So narcissists suck other people's autonomy. Other people's separateness. I think that's the main feeding mechanism of narcissists. They are kind of supernatural being, if you wish, animals that go around. And when they see that you're autonomous and separate, they suck it out of you.

And narcissists are very good at creating crowds and mobs and masses. Throughout history, the great leaders of mobs and crowds, or collocracies, yes, ruled by mob worlds, were narcissists, of course. Adolf Hitler comes to mind and much less malevolent and pernicious, Donald Trump. These are narcissists.

What they do is they suck the autonomy and separateness of people and render them into a mass, indistinguishable mass. That's what the narcissist does to you. It renders you protoplasmic. It takes you back to the beginning of life, in effect, and you're fighting for your life.

That's what it felt like, Sam.

So basically, what you're saying is, when I said, what's your advice if you're involved with one, get away. No context. It's my only advice.

Get away. Don't bother with all these techniques. These techniques are just ways for you to stay. You're trying to convince yourself to stay.

Well, there's a way to manage it. It's manageable. Don't worry. Oh, great. Yeah, sure. I can manage.

This is nonsense. You can't fight the narcissists. Narcissists is a superior apex predator. There's no way you can survive this.

Who doesn't care about what he or she has to do to win? Doesn't care.

Predators don't care.

Last time I spoke to a COVID-19 virus, he didn't seem to care.

It didn't have too much compassion, did it?

It didn't have compassion and so on. Also, it was not highly intelligent, as far as I could see. But it's efficacious. It killed six million people. Like another virus. Exactly.

I really want to thank you again for your time on a Sunday afternoon and just to acknowledge, I know I've said this in emails, but I'm going to say it again that when the book is finally out, you will obviously get mailed a copy. And I'm afraid you're going to find yourself all over it. So thank you for all of your contributions.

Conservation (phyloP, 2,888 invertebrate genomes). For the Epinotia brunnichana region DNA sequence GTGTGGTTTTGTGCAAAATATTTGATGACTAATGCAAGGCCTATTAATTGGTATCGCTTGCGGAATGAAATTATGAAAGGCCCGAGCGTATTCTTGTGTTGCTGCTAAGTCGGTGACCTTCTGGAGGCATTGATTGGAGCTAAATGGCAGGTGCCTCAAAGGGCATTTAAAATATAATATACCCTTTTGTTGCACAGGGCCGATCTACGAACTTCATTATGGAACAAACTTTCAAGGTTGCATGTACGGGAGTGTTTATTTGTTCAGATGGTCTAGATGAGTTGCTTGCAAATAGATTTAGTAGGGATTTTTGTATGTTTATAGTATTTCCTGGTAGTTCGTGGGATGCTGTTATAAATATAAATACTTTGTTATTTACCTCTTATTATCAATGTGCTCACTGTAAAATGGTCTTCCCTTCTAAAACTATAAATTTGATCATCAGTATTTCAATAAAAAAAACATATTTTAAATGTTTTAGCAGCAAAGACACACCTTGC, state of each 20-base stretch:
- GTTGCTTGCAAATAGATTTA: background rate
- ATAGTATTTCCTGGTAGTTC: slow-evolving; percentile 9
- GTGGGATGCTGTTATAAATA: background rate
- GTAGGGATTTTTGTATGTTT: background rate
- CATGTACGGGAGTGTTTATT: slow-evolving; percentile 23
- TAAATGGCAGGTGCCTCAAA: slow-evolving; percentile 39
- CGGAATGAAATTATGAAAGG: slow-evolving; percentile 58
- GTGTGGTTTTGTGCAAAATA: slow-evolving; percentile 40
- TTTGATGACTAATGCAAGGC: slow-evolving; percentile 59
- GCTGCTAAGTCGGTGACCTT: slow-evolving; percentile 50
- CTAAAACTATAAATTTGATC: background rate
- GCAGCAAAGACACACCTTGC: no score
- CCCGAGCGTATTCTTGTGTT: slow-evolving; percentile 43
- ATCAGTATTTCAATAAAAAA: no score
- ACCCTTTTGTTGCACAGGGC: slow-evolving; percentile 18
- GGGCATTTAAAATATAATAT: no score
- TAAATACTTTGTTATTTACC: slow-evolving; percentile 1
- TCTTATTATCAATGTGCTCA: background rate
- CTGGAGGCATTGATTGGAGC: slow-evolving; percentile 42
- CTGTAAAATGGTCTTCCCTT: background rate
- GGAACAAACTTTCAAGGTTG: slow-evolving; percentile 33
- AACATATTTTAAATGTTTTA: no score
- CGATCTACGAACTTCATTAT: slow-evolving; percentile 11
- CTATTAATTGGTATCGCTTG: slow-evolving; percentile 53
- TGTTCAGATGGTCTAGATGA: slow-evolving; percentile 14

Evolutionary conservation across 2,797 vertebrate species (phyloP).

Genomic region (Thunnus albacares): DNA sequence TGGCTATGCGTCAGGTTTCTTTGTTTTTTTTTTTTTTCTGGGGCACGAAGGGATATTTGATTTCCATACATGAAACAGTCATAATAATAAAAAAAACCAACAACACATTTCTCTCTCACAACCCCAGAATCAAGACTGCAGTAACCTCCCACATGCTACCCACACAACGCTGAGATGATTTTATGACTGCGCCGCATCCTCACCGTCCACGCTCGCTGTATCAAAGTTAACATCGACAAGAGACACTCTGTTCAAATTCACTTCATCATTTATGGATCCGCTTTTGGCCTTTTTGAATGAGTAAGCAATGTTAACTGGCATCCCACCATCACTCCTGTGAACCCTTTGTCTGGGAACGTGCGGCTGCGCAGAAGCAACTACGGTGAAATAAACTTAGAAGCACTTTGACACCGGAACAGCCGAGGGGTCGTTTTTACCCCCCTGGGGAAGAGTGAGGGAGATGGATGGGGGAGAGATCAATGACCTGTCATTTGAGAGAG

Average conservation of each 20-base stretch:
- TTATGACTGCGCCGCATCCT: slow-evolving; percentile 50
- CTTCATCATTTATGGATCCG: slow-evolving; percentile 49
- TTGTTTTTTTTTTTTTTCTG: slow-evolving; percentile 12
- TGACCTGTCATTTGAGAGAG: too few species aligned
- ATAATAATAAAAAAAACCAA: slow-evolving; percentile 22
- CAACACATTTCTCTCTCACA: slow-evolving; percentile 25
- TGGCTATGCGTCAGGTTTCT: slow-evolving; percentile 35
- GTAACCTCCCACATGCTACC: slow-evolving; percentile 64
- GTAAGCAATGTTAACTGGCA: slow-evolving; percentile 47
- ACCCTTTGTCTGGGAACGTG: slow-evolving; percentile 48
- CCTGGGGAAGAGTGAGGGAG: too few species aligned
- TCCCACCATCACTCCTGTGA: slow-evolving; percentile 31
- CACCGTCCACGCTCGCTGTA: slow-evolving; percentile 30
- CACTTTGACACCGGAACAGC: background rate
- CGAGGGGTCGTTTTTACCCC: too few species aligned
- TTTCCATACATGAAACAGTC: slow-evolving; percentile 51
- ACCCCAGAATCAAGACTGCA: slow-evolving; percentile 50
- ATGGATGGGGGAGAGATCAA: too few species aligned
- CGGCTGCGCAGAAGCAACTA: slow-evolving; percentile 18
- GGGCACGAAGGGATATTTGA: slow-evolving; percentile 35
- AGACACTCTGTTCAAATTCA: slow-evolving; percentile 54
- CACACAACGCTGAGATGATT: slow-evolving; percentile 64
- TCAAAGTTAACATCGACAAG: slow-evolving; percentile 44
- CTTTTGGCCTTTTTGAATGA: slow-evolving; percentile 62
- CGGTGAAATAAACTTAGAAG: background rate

Narcissists win dreams. Thank you.

Well, precisely. Thank you, Sam.

Charles, always good to see you.

Yeah, likewise. Cheers for now, Sam.

Don't be a stranger. Take care. Bye. All right. Bye.

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Professor Sam Vaknin discusses narcissism as a crucial phase in child development and its impact on adult behavior. He explains that narcissists are stuck in a fantasy world and are incapable of genuine care or love. He also delves into the impact of narcissists on relationships and the world, suggesting that they cause a significant amount of evil.

Simple Trick: Tell Apart Narcissist, Psychopath, Borderline

Professor Sam Vaknin discusses the concept of stability and instability in narcissistic personalities. He distinguishes between two types of narcissists: compensatory stability and enhancing instability. He also explores the role of appearance and substance in the narcissistic pathology, and the differences between celebrity narcissists and career narcissists. Vaknin emphasizes the complexity of human behavior and warns against oversimplifying generalizations about narcissists.

Narcissism: The New Normal? (Mental Health Speak Show)

Sam Vaknin, a professor of psychology and author of Malignant Self-Love: Narcissism Revisited, discusses the distinction between pathological narcissism and narcissism as a societal, cultural, and historical organizing principle. He believes that narcissism is an all-pervasive phenomenon today and is the organizing principle of our society, civilization, and culture. Vaknin also discusses his own experience with narcissistic personality disorder and how he has developed a treatment modality called Cold Therapy, which has had an impact on him and has been successful in treating others.

Narcissist As Employee

Sam Vaknin discusses the behavior of narcissistic employees in the workplace. He explains how narcissistic traits manifest in the workplace, including bullying, conspiracies, and subversion. Vaknin emphasizes the contagious nature of narcissism and the need to remove such employees from the workplace to prevent the spread of toxic behavior.

Narcissist: Til Uniqueness Do Us Part

Professor Sam Vaknin discusses the concept of uniqueness and its relation to narcissism. He explains how narcissists struggle with their own sense of uniqueness and seek external validation to confirm it. He also delves into the distinction between the basic and complex components of uniqueness, as well as the role of societal judgment in determining an individual's uniqueness. Additionally, he explores the narcissist's reliance on external feedback to maintain their sense of uniqueness and their tendency to compare themselves to historical figures to bolster their self-worth.

Narcissist’s Relationship Cycle Decoded and What To Do About It - Part 1 of 3

Professor Sam Vaknin discusses the seminar on narcissism and astrophysics in mental health. He delves into the phases of the narcissist's relationship cycle, the characteristics of pathological narcissism, and the impact of childhood trauma on the development of narcissistic personality disorder. He also explains the narcissist's incapacity for self-love and the dynamics of the relationship with the narcissist.